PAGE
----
COLLINGWOOD giant Mason Cox will play in their AFL grand final rematch against West Coast after his one-game suspension was downgraded to a fine.
After a lengthy and complex one-hour hearing on Tuesday evening, the three-man jury took just five minutes to decide their verdict on the American’s rough conduct charge.
The jury of Richard Loveridge, Wayne Henwood and Jason Johnson ruled that Cox’s collision with Richmond defender Dylan Grimes was rough conduct.
They also agreed with the original classification of low impact.
But crucially they disagreed with match review officer Michael Christian, who had classified the charge as intentional conduct.
The jury ruled it was careless conduct, meaning a $3000 fine rather than the original one-game ban.
It’s a significant win for the Magpies ahead of Saturday night’s much- anticipated clash against the reigning premiers at the MCG.
“It’s downgraded to a $3000 fine, so it’s done and dusted and we’ll move on to West Coast,” Cox said after the hearing.
Soon after the verdict, Magpies captain Scott Pendlebury tweeted “Mason FREE”.
The charge from last Thursday night’s clash attracted plenty of media comment, with Adelaide captain Taylor Walker saying earlier on Tuesday that the case was a waste of time.
Richmond’s medical report, tabled early in the hearing, was good news for Cox.
It stated that Grimes did not suffer concussion as a result of the collision with the big American and is not expected to miss any games.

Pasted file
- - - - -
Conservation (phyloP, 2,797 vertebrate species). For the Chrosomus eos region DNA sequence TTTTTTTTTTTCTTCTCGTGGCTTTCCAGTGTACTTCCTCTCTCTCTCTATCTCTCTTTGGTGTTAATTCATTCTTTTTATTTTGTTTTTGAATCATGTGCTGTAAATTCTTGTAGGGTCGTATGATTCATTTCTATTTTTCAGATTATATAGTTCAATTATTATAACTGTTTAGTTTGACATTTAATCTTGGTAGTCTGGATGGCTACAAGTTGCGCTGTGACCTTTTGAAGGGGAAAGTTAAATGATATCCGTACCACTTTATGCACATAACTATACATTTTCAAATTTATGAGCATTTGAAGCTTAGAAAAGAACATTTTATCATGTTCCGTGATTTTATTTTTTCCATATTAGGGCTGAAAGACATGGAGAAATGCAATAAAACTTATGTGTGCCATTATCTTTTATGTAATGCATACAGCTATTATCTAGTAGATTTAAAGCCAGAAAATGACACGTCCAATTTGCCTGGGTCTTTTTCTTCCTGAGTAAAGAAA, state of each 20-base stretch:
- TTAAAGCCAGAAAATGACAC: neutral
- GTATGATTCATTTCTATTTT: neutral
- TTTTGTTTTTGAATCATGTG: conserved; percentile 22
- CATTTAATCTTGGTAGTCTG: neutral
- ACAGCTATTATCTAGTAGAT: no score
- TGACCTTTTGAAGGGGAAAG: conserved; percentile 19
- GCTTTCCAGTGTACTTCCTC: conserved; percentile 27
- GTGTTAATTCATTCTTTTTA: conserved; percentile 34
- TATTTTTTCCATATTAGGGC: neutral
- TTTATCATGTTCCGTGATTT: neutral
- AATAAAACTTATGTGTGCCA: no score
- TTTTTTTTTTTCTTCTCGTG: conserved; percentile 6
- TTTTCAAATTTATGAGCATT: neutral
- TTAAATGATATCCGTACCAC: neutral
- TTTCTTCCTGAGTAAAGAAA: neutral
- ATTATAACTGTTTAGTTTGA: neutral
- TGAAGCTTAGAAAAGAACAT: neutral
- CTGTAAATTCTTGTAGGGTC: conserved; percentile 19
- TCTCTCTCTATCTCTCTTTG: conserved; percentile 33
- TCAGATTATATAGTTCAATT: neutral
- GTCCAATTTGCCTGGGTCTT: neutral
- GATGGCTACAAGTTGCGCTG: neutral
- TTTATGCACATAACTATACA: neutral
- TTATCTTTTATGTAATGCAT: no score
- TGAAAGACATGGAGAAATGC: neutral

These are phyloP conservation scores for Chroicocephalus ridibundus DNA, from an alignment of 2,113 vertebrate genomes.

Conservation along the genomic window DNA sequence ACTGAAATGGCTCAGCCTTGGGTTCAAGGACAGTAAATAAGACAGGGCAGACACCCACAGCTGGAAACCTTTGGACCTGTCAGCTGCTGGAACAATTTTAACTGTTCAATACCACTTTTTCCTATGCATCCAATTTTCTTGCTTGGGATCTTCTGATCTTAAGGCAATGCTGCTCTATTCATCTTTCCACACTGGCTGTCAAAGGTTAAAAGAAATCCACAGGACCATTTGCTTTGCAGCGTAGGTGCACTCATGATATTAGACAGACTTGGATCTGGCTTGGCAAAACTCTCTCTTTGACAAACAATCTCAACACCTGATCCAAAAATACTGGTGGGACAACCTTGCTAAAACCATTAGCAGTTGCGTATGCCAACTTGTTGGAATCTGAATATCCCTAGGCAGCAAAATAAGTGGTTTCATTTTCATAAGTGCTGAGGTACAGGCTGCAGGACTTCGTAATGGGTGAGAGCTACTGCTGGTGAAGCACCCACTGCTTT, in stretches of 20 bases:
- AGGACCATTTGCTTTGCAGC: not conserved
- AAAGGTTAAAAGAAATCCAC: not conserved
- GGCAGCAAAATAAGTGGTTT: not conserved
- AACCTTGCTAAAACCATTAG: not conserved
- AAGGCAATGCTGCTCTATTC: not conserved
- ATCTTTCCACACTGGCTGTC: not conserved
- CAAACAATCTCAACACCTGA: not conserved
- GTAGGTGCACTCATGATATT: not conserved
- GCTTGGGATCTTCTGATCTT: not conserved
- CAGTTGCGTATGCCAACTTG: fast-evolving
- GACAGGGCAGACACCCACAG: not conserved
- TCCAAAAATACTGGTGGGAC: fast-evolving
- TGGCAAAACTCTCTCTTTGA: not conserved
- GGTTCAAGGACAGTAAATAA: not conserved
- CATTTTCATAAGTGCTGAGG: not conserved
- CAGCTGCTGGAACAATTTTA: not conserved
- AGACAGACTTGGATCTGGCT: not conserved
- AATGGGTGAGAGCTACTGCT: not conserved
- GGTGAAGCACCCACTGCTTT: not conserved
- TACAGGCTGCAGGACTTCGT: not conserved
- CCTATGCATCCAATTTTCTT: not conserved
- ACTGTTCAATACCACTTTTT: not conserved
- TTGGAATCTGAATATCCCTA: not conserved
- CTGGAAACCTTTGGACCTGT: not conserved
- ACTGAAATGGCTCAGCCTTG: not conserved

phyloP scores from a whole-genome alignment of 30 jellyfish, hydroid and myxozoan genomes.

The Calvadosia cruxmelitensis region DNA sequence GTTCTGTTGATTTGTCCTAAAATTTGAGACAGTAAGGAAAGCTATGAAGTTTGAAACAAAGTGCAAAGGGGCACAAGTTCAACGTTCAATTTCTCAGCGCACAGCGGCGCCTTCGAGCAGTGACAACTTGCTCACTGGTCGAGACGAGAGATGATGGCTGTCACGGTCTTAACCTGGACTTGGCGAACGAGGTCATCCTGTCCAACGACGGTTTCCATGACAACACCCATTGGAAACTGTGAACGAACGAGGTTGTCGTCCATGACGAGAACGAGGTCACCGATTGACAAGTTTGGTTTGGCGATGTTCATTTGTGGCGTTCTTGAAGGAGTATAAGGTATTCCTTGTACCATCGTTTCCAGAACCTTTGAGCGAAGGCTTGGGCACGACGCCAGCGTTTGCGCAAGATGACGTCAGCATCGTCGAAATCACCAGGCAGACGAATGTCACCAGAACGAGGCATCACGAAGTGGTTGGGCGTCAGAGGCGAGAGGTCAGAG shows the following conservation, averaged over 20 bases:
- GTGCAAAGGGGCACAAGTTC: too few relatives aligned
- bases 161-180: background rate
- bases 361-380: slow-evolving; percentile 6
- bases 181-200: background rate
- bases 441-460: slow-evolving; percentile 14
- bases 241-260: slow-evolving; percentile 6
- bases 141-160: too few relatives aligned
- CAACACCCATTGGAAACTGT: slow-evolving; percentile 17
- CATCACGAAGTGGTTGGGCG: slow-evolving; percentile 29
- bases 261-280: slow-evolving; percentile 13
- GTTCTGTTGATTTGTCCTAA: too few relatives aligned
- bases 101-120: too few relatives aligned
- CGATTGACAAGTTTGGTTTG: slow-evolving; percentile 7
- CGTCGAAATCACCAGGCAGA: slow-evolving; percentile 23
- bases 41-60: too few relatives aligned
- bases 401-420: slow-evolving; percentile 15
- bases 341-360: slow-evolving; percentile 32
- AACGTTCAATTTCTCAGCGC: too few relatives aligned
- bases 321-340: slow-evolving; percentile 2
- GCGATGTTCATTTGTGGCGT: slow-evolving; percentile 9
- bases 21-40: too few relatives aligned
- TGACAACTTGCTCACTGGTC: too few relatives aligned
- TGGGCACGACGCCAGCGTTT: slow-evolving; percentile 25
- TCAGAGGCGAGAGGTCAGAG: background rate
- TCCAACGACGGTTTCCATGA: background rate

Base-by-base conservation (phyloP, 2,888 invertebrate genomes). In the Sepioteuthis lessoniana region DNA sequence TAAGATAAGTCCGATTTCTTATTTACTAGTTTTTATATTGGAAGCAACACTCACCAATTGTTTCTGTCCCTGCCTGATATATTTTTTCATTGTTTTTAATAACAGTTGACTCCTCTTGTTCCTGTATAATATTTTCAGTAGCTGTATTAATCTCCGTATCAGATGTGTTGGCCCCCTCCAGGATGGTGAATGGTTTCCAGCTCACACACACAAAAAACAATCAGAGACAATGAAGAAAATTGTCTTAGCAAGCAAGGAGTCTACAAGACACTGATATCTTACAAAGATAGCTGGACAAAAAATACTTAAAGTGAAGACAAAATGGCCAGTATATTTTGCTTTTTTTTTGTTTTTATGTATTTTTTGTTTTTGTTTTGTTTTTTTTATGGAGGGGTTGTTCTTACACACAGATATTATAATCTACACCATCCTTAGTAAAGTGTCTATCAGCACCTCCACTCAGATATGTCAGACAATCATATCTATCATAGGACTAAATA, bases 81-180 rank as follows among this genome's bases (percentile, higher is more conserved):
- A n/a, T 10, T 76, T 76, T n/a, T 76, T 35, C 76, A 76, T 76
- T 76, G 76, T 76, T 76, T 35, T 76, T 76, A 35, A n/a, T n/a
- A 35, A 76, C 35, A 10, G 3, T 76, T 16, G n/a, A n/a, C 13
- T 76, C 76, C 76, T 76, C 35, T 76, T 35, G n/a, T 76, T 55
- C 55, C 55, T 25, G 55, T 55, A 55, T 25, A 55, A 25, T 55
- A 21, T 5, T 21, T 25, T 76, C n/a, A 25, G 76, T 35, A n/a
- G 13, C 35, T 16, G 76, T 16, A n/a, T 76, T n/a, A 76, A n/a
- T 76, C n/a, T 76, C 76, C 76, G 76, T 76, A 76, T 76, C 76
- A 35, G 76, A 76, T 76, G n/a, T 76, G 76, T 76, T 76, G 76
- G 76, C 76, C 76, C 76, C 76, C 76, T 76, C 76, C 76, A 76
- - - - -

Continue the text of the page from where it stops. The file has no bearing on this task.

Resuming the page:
Cox testified that he was looking at the ball and was moving into position when he only saw Grimes “two or three feet” away.
“I just braced for collision – he was coming to me with force and I was coming back to my line,” Cox said.
Under questioning from AFL advocate Jeff Gleeson, Cox remained adamant that his only intention was to brace for a collision.
Gleeson had to repeat several questions to Cox, who usually ended up simply answering “no”.
In his summing up, Gleeson said the ball was about 15m from the collision and contended that Cox moved towards Grimes to either bump or block him.
“This is not a reflexive brace for impact, but a proactive move (towards Grimes),” Gleeson said.
“He is seen on the vision to take two or three steps towards Grimes.”
Cox’s advocate Robert O’Neill argued that Cox did not turn or lower his body to make contact with Grimes.
© AAP 2019